Mitch Mitchell found dead
One of the greatest rock drummers of the 1960s, The Jimi Hendrix Experience’s John ‘Mitch’ Mitchell, was found dead yesterday in a hotel room in Portland, Oregon, apparently of natural causes according to the County Medical Examiner.
Mitchell had just completed an 18 date US tour as part of Experience Hendrix, an all-star tribute to the music of Jimi Hendrix. After the last date in Portland on Friday November 7, he had stayed on in the city for a few days holiday.
Janie Hendrix, CEO of Experience Hendrix, LLC commented, “We’re all devastated to hear of Mitch’s passing. He was a wonderful man, a brilliant musician and a true friend. His role in shaping the sound of the Jimi Hendrix Experience cannot be underestimated. Over the course of the recent tour, he seemed delighted with the interchange with the other musicians and the audiences. There is no question that he was doing what he loved.”
Born in Ealing in 1946 (though some claim his birthdate as June 9, 1947), John Mitchell first came to prominence as a child actor in he BBC children’s television series Jennings.
By the early ’60s he was drumming with bands like Peter Nelson & the Travellers and the Coronets, and as a member of the Riot Squad, he sessioned on about half a dozen soul-rock singles in the mid-’60s. He played on some of the Pretty Things’ second album, Get the Picture? and then with Georgie Fame & the Blue Flames. Ironically his next and most famous employer had also been gigging with a band called the Blue Flames.
Jimi Hendrix hit London in September 1966 and set about putting a band together. Aspiring guitarist Noel Redding was recruited on bass – finding a drummer was more difficult. Hendrix and Redding jammed with Aynsley Dunbar, John Banks of the Merseybeats, and Mitch. The end, Jimi and manager Chas Chandler couldn’t decide between Dunbar or Mitchell, so flipped a coin – Mitchell won.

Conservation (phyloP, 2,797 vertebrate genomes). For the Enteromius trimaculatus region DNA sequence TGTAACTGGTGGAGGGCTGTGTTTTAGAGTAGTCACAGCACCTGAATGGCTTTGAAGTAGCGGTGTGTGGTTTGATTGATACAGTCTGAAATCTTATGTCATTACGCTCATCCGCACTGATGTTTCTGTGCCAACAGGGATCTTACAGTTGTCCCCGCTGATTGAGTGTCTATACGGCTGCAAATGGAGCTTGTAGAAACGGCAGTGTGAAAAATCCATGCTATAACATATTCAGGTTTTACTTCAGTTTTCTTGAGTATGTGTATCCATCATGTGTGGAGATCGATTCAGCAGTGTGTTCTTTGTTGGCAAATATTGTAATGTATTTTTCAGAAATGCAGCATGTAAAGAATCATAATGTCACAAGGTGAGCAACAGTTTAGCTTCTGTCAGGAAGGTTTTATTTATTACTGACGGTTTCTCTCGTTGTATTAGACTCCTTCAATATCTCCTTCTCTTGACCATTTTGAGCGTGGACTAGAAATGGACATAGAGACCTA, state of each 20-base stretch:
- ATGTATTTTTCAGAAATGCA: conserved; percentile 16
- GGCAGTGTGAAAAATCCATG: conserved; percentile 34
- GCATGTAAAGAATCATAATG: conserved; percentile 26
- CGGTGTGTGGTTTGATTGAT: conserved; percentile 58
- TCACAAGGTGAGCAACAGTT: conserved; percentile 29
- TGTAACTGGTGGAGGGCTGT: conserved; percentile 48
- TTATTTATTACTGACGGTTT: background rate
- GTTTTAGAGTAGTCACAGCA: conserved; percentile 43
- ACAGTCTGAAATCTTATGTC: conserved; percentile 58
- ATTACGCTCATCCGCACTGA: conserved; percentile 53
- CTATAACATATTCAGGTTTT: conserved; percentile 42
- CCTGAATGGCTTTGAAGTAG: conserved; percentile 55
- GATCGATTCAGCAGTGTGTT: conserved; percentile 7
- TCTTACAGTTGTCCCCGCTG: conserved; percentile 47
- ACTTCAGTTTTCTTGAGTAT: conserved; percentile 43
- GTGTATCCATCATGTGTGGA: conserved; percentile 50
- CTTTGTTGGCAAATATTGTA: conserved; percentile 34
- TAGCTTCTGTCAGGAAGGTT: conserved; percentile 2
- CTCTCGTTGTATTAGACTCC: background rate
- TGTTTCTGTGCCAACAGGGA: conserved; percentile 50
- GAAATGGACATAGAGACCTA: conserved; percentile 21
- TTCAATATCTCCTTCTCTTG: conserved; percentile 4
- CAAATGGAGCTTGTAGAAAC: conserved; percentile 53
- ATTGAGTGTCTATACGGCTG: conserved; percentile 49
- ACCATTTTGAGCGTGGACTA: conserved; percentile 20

In the words of Allmusic.com: “Mitchell was not a mere sideman to Hendrix, but an important collaborator. Always changing rhythms, never predictable, he was also flexible enough to bounce off and respond to Hendrix’s own original solo lines. This was evident on the very first singles and the trio’s first album, Are You Experienced?, as can be heard on the thrilling drum parts on tracks like Fire, Third Stone from the Sun, and Manic Depression.”
After three ground-breaking albums – Are Your Experienced?, Axis Bold As Love and Electric Ladyland – the Experience split. Mitchell backed Hendrix at his historic gig at Woodstock, but was replaced by Buddy Miles for the Band Of Gypsys album. By the spring of 1970, however, he was back in the band, and toured with Hendrix up until his death in September that year.
Following the death of Jimi Hendrix in 1970 (on the night that Jimi died, Mitchell and Cream drummer Ginger Baker had picked up Sly Stone the airport and were looking for Jimi to jam with him), Mitchell worked with producer Eddie Kramer in completing work on both The Cry of Love and Rainbow Bridge albums. He recorded only sporadically after that, but did work with his band Ramatam (featuring future Iron Butterfly/Alice Cooper guitarist Mike Pinera and April Lawton, a female lead guitarist), as well as Jeff Beck, Terry Reid and Jack Bruce & Friends (a jazz/rock fusion band with Larry Coryell and Michael Mandell).
Mitchell was also part of the super group known as “The Dirty Mac” that appeared in the 1968 TV special The Rolling Stones Rock and Roll Circus joining with John Lennon, Eric Clapton and Keith Richards.
Mitchell is survived by his mother, his wife of 24 years, a daughter and two grand children.
A great tribute site to Mitchell can be found here http://www.mitchmitchell.de/mitch/mitchindex.htm